Kings, Royals and Scoundrels
Headline news about the suspension of Chennai Super Kings and Rajasthan Royals from the Indian Premier League attracted much attention and lots of online and offline conversations. Not surprising in a country where cricket is daily fodder for millions and millions for the cricket stars. Skipping the discussion on the cricket business and administration in India this post is about our deep fascination for kings and royals. To start with, out of the eight IPL teams five of them have names to do with kings or royals! Besides the Chennai Super Kings and Rajasthan Royals, we have Kings XI Punjab, Royal Challengers Bangalore and Kolkata Knight Riders with a tinge of royalty as knighthood is conferred by the king or the queen.
Is that sheer coincidence or smart branding that appeal to the millions of cricket fans, marketers and punters? There seems to be some reflection of the average mind’s aspirations.
In dynastic monarchies people don’t have a choice to go for a different system without a public rebellion. But what do people in democracies do? They too create their royalties. There are many countries that retained the institution of monarchy even after they adopted parliamentary democracy with popularly elected governments. UK, Sweden, Denmark, Netherlands, Spain, Japan, Australia are all such examples. India has done away with the institution of monarchy. But we still carry too many royal symbols and a monarchic mindset, even when we are anarchic in our daily lives. It may sound quite illogical to have a popularly elected government also having a monarch as constitutional or titular head of the nation. But who claims to be logical when all of us are mostly instinctual, habitual and superstitious when it comes to personal choices and social rituals?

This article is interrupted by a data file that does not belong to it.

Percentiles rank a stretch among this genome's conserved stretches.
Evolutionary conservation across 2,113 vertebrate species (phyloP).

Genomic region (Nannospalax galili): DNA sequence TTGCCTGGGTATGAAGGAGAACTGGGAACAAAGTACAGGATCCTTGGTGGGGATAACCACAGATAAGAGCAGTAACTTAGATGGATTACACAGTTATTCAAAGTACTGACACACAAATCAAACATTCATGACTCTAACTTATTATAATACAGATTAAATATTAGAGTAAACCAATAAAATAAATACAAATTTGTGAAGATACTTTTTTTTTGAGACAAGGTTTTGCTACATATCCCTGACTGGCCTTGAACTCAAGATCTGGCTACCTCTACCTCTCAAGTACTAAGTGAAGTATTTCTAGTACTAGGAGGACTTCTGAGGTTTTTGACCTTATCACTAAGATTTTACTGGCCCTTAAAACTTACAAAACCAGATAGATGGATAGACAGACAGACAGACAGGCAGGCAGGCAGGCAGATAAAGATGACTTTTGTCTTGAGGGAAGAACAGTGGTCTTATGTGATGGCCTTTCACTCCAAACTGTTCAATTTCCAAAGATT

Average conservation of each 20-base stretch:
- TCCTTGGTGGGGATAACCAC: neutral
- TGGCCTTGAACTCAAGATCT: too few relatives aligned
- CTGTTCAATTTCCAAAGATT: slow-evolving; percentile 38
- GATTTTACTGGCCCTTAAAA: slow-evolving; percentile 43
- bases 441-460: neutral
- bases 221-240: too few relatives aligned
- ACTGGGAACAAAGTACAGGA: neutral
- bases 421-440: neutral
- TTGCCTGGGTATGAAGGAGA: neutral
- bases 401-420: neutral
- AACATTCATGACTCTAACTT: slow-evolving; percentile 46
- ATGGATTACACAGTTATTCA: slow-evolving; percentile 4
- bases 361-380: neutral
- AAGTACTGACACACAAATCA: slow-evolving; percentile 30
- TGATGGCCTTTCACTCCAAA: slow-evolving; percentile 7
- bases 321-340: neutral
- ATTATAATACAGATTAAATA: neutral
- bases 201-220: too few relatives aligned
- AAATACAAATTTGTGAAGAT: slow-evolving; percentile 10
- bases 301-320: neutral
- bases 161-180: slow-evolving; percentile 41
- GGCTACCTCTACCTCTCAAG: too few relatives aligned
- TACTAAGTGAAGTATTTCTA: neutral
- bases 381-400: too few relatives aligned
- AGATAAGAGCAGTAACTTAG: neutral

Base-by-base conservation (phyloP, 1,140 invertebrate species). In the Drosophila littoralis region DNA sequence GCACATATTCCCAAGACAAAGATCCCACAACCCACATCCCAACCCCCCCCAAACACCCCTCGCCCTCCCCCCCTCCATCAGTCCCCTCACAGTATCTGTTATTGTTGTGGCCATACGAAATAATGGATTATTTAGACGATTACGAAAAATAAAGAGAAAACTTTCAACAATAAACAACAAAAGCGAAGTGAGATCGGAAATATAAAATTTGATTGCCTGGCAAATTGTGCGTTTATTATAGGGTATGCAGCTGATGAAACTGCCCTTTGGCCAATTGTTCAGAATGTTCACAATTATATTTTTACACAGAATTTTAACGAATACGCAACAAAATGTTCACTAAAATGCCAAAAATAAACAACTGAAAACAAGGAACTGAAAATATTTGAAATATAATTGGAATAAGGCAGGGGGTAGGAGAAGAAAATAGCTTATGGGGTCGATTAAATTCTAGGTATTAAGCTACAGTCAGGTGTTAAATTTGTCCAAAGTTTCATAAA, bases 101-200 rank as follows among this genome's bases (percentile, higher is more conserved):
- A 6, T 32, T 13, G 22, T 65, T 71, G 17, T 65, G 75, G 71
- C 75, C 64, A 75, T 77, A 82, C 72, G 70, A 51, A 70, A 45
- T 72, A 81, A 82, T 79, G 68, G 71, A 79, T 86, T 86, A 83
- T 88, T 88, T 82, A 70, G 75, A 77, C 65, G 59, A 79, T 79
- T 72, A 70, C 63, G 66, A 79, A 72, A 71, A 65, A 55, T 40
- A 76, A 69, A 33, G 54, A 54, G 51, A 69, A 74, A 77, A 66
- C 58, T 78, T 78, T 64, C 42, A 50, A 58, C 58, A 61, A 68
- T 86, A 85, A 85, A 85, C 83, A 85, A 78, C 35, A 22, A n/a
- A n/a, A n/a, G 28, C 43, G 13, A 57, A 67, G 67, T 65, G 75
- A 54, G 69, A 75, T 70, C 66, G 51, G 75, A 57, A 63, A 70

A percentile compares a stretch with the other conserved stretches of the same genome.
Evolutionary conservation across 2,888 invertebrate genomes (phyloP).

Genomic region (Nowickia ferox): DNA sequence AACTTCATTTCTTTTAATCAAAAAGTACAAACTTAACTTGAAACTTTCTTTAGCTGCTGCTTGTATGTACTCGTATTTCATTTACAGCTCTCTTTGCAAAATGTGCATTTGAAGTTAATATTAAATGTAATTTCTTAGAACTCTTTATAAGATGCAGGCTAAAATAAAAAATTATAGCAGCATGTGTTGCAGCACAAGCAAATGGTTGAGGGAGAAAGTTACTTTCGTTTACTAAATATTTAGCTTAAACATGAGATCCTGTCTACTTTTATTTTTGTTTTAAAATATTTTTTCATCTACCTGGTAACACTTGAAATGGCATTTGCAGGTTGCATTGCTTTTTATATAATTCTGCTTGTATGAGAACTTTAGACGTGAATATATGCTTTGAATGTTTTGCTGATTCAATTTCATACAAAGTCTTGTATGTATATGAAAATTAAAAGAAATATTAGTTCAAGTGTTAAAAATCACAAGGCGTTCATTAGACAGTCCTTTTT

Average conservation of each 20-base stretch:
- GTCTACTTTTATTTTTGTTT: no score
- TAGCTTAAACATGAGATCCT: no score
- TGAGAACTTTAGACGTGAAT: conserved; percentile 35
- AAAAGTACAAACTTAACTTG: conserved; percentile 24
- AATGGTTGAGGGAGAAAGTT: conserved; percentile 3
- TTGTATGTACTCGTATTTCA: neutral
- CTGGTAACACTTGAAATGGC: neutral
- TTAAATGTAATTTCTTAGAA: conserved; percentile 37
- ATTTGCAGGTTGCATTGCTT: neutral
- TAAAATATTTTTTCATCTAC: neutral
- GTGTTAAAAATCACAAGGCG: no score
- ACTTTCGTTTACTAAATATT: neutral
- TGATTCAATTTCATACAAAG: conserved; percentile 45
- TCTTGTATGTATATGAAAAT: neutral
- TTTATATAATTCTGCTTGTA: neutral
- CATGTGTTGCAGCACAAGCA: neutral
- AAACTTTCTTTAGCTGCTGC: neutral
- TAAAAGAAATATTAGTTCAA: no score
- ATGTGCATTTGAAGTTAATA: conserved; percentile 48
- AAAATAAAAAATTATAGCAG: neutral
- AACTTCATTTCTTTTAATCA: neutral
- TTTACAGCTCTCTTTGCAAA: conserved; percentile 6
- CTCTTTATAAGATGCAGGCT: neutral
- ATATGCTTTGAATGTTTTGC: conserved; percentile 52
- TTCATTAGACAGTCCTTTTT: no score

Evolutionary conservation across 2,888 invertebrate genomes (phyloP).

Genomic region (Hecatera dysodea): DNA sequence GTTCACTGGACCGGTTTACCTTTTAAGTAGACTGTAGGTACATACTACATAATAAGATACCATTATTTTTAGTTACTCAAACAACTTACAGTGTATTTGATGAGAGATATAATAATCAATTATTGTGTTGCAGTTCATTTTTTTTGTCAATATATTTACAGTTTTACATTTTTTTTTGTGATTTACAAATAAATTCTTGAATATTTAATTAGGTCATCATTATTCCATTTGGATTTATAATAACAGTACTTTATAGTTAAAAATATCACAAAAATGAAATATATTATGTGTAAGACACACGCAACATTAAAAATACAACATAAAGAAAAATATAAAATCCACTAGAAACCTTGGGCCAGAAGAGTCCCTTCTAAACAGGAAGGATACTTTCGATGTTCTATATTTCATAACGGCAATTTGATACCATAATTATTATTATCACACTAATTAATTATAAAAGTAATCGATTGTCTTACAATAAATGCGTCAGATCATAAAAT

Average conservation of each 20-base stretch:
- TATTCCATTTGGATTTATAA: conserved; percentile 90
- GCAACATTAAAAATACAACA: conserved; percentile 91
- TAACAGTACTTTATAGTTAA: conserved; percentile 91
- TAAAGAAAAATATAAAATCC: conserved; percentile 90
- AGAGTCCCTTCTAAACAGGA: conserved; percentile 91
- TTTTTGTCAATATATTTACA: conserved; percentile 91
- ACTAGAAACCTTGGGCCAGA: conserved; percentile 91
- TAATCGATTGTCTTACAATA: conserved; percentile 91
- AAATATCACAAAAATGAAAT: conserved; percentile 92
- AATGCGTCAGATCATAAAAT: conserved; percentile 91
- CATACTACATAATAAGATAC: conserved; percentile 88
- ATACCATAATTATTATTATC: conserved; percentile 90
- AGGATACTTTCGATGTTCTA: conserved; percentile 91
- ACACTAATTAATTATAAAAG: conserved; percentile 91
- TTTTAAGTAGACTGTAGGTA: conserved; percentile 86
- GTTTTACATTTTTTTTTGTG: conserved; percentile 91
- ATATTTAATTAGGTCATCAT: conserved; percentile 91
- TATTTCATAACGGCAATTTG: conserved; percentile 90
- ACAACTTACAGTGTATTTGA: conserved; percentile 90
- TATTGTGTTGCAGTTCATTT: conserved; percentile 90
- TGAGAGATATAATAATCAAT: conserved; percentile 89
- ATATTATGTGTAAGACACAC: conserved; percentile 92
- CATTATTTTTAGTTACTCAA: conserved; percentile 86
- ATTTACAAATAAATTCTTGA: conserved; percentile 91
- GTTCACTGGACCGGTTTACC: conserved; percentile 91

It is commonplace young parents calling their new-born babies ‘little prince’ or ‘princess’ even when they know that they don’t belong to any royal family. There seems to be an aspirational fantasy in the royal reference. Parents of these ‘little princes’ or ‘princesses’ are, by logical extension, elevating themselves as kings and queens. Not a bad deal! Who doesn’t have a sub-conscious desire for domination? Who doesn’t want to be law maker than law abiding? Who doesn’t like to be privileged, flattered and protected by ‘black cat commandos’ and bullet proof cars? When you are king you tend to feel above the law. The cricket royals created their own kingdoms, their own rules and flouted the nation’s laws while millions cheered them along with the paid cheerleaders. They fulfilled our primordial desires.
Are the royals and self styled royals just another power form like any other scoundrel? Much of available evidence in history including the recent events tends to give yes for an answer. In fact, we use royalty in our daily lingo in association equally with the good and the bad. When we get some special privileges we feel ‘royally treated’ and when we get cheated or misappropriated we feel ‘royally cheated’ too. Yes, the royals do cheat. That may be one reason why we all want to be royals! If not as capable of cheating others as the royals might do, at the very least we want to cheat our minds to a fantasy world of the royals.
Now look at the plight of a real prince born into a reining royal family. Charles, the Prince of Wales has been eternally waiting for the throne. Well, not really eternal; he is only 66 years old- not old enough to inherit the crown from his young mother! He says, ‘all the time I feel I must justify my existence’. Prince Charles wasn’t born when William Shakespeare said ‘uneasy lies the head that wears a crown’. My two cents to Shakespeare: uneasy lies the head that aspires a crown!
If you still aspire for the throne, remember what Napoleon Bonaparte had said.
‘A throne is only a bench covered with velvet.’
Author- Joseph John